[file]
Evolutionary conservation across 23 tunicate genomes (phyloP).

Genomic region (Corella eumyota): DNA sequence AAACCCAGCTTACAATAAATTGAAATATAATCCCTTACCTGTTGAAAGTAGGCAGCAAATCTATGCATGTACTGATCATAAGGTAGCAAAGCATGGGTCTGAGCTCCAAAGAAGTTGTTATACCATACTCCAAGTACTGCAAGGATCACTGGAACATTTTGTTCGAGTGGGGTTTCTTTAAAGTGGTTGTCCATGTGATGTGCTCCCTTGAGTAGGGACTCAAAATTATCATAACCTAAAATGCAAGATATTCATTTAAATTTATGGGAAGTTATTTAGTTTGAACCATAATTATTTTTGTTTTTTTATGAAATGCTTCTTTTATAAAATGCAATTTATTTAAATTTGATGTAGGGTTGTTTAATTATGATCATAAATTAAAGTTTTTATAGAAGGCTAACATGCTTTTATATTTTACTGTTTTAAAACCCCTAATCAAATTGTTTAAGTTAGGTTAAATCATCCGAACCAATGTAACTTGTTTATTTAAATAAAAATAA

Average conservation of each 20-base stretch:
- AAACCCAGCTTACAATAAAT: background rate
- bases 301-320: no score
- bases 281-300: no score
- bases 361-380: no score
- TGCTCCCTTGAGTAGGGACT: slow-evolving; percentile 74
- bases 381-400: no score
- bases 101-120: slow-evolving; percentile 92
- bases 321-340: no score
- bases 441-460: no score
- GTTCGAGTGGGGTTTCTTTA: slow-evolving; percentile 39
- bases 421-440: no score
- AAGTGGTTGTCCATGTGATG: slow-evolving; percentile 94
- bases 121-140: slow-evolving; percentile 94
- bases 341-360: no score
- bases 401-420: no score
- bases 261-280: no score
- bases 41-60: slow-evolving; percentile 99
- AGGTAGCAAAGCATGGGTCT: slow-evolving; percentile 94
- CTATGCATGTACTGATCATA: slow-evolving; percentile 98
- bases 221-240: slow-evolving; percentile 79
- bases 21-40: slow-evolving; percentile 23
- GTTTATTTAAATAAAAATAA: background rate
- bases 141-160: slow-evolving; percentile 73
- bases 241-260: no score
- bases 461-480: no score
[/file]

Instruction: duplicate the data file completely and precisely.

Evolutionary conservation across 23 tunicate genomes (phyloP).

Genomic region (Corella eumyota): DNA sequence AAACCCAGCTTACAATAAATTGAAATATAATCCCTTACCTGTTGAAAGTAGGCAGCAAATCTATGCATGTACTGATCATAAGGTAGCAAAGCATGGGTCTGAGCTCCAAAGAAGTTGTTATACCATACTCCAAGTACTGCAAGGATCACTGGAACATTTTGTTCGAGTGGGGTTTCTTTAAAGTGGTTGTCCATGTGATGTGCTCCCTTGAGTAGGGACTCAAAATTATCATAACCTAAAATGCAAGATATTCATTTAAATTTATGGGAAGTTATTTAGTTTGAACCATAATTATTTTTGTTTTTTTATGAAATGCTTCTTTTATAAAATGCAATTTATTTAAATTTGATGTAGGGTTGTTTAATTATGATCATAAATTAAAGTTTTTATAGAAGGCTAACATGCTTTTATATTTTACTGTTTTAAAACCCCTAATCAAATTGTTTAAGTTAGGTTAAATCATCCGAACCAATGTAACTTGTTTATTTAAATAAAAATAA

Average conservation of each 20-base stretch:
- AAACCCAGCTTACAATAAAT: background rate
- bases 301-320: no score
- bases 281-300: no score
- bases 361-380: no score
- TGCTCCCTTGAGTAGGGACT: slow-evolving; percentile 74
- bases 381-400: no score
- bases 101-120: slow-evolving; percentile 92
- bases 321-340: no score
- bases 441-460: no score
- GTTCGAGTGGGGTTTCTTTA: slow-evolving; percentile 39
- bases 421-440: no score
- AAGTGGTTGTCCATGTGATG: slow-evolving; percentile 94
- bases 121-140: slow-evolving; percentile 94
- bases 341-360: no score
- bases 401-420: no score
- bases 261-280: no score
- bases 41-60: slow-evolving; percentile 99
- AGGTAGCAAAGCATGGGTCT: slow-evolving; percentile 94
- CTATGCATGTACTGATCATA: slow-evolving; percentile 98
- bases 221-240: slow-evolving; percentile 79
- bases 21-40: slow-evolving; percentile 23
- GTTTATTTAAATAAAAATAA: background rate
- bases 141-160: slow-evolving; percentile 73
- bases 241-260: no score
- bases 461-480: no score